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10 years ago

As a long-term member of MRSB who has also been involved in the past in the discussions with the Information Commissioner for the MRS, I can confirm that market researchers need to tread very carefully and ensure that what they do under the heading market research does not cross the boundary into direct marketing and thereby put us once again in the ICO spotlight. As Geoff points out, there are ways to use market research methods for other purposes, but don't call it market research. The comment about marketers is interesting. When running market research data privacy workshops, a lot of the queries I get concern the pressure researchers feel from their clients to do things which could be infringements of the law as it stands - for example, providing details of respondents when confidentiality assurances have been given in the interviews. Researchers need to help educate their clients about what is, or is not, acceptable - if in doubt, contact MRS Codeline. As Ediitor of IJMR, I would welcome a Viewpoint on attitudes to data privacy and market research if anyone feels strongly enough about this topic to write one...........

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10 years ago

A useful post from Geoff, and it takes the discussion forward. I think one issue is that in the 1950s we were not aware that engaging in market research often changes the opinions of the subjects, so we could imagine we had no direct sales impact. These days we know that some research changes the view of respondents. The way things are currently going, I would expect most customer satisfaction, research communities, deliberative research, and in-house panels to directly impact sales. We need to avoid these approaches being confused with techniques where the sponsor of the research is not obvious. However, in achieving that separation we must avoid pushing this very large and growing part of the business away from our industry. As a quick aside to Peter's point about clients asking for things that are illegal, I find the main reason is that the agency has not briefed the client properly when the project was being set up. Telling a client after the fieldwork that they can't have X or Y is not as useful as discussing it before the fieldwork, and allowing either the process to be changed or expectations to be managed. Ray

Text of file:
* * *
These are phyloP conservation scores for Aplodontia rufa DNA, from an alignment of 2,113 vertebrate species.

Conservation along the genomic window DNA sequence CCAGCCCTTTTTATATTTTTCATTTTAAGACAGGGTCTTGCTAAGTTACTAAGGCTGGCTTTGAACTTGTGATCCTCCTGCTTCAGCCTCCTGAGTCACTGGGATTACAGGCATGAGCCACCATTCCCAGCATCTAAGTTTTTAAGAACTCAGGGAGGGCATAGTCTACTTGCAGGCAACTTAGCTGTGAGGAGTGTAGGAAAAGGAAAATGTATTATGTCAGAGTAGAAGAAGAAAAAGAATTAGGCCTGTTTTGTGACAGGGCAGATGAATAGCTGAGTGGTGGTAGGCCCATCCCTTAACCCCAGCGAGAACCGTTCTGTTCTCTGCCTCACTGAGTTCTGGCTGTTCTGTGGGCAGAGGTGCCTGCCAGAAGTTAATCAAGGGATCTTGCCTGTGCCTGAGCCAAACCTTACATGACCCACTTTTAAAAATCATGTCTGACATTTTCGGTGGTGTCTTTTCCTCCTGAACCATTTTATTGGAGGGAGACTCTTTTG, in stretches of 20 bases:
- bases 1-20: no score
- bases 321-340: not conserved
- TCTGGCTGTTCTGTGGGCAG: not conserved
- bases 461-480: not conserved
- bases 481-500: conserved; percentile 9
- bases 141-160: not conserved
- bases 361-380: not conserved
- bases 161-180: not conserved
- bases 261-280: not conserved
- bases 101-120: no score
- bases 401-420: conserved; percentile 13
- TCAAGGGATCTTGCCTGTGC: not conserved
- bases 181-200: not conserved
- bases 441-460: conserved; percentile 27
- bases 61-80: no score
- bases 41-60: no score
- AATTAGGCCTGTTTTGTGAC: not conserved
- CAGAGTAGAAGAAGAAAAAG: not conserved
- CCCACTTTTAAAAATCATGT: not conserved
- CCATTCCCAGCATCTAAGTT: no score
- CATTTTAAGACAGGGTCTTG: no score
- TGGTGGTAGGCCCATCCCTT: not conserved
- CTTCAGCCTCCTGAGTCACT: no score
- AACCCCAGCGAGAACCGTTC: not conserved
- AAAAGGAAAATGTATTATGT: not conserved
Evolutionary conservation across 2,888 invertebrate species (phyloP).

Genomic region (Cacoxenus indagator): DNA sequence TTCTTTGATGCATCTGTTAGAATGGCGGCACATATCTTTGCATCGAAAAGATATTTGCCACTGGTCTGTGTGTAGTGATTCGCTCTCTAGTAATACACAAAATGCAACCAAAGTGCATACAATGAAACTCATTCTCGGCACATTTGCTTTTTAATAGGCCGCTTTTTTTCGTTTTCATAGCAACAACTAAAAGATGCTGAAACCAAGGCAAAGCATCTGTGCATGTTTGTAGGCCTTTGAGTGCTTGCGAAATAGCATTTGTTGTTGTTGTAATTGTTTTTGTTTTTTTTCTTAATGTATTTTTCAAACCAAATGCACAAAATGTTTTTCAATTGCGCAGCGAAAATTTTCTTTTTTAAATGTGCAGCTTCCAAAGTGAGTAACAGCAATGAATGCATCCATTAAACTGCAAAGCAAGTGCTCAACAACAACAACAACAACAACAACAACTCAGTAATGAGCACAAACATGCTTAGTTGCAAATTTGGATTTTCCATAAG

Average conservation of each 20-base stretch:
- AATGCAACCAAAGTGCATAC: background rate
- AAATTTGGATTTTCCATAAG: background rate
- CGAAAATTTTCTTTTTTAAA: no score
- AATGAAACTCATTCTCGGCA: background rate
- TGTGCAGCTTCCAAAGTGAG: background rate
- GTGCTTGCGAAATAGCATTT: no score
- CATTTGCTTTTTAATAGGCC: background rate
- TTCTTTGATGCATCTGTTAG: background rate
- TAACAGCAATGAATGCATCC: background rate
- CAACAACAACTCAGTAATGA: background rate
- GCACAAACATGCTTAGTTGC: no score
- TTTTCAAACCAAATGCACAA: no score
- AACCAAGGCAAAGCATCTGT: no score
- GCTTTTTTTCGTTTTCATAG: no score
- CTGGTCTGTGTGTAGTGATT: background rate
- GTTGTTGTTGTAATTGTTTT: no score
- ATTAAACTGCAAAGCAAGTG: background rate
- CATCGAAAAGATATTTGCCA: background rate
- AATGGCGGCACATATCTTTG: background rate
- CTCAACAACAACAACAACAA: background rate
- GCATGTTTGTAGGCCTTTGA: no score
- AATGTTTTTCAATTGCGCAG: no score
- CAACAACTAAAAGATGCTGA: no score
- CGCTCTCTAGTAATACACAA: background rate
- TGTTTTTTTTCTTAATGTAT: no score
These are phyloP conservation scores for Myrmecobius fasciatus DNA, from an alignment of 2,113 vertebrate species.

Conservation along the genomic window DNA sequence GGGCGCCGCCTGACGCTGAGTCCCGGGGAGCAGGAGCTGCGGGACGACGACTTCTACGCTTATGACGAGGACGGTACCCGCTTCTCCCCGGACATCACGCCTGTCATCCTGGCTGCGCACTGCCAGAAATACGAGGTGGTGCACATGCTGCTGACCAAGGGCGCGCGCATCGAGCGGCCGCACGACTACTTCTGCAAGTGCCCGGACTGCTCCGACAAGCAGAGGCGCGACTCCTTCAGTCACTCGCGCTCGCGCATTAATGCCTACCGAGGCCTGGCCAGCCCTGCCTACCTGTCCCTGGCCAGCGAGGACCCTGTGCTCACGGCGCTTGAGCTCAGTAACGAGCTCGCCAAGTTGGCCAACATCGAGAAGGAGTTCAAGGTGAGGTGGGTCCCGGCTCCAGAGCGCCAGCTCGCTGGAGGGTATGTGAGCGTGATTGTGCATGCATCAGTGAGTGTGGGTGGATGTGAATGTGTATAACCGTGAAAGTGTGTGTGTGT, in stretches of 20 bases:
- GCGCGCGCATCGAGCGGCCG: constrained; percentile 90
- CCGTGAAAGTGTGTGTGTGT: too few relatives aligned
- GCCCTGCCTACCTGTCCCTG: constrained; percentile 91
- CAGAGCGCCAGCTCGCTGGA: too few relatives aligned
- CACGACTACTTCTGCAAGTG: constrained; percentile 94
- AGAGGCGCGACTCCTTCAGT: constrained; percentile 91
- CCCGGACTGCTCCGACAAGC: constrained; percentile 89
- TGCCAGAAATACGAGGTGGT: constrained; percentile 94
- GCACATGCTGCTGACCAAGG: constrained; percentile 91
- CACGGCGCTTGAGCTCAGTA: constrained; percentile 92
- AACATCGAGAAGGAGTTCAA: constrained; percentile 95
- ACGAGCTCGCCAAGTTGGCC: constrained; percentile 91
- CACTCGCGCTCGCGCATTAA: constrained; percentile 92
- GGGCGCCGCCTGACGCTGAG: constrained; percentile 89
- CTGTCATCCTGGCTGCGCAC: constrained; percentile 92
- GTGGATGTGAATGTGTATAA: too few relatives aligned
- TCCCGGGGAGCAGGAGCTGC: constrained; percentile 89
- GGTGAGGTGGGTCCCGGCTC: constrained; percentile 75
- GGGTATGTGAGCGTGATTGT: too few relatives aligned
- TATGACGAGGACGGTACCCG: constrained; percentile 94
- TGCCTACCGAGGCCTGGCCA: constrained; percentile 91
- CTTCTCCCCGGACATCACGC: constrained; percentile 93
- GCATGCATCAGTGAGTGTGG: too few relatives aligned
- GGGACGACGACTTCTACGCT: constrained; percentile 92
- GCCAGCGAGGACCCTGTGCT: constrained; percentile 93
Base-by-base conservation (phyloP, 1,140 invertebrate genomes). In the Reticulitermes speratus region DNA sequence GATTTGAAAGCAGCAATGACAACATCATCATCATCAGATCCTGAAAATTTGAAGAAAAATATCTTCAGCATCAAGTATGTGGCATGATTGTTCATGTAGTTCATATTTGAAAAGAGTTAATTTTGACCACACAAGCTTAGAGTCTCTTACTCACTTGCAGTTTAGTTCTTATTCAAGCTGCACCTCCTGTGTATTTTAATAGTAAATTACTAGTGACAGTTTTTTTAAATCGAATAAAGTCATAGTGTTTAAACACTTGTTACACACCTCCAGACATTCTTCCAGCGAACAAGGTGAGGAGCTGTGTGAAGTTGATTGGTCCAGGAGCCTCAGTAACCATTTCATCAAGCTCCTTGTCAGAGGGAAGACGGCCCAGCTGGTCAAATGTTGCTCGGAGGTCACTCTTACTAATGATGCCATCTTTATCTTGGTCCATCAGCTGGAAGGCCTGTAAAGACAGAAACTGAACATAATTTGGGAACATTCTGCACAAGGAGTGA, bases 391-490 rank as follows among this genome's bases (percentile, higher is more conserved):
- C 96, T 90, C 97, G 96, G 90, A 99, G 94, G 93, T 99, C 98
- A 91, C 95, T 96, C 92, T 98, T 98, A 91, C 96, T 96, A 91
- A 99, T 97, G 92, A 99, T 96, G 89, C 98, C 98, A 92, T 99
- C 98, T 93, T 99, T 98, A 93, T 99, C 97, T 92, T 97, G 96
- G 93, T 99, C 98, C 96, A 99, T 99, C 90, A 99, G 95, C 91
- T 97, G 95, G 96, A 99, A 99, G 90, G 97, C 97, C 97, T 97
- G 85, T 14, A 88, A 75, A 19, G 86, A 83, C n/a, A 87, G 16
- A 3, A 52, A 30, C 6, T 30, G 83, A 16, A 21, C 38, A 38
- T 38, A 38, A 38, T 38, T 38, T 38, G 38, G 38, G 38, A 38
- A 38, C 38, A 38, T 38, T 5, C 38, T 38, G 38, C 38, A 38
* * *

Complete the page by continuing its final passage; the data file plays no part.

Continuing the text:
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10 years ago

I understand completely the challenge of asking questions about your favourite chocolate bars if you happen to be a panel run by the Willy Wonka Chocolate Factory and you then offer an incentive of a year chocolate bars for taking part in the survey. That said, the Institute of Directors has a bespoke panel, which offers IoD incentives, such as free tickets to IoD events and dinners that would otherwise cost the individual to attend. Interestingly, two difference prevail. Firstly, the members of the IoD's Panel are already IoD members, so they could be marketed to in many different ways. The research panel is not where we seek to do this. Seconly, and most importantly, we ask questions completely unrelated to the nature of the incentive. Typical subjects include public policy areas like regulation, taxation, economic conditions, transport and more. When the incentive is then so far removed from the subject matter covered in the survey I cannot see any reason why it would exert any influence on a respondent's views. Moreover, these members of the panel have effectively double-opted into the IoD, by becoming members and policy panelists. It does not seem unusual or innapropriate to offer them an incentive that reinforces their relationship with the IoD brand.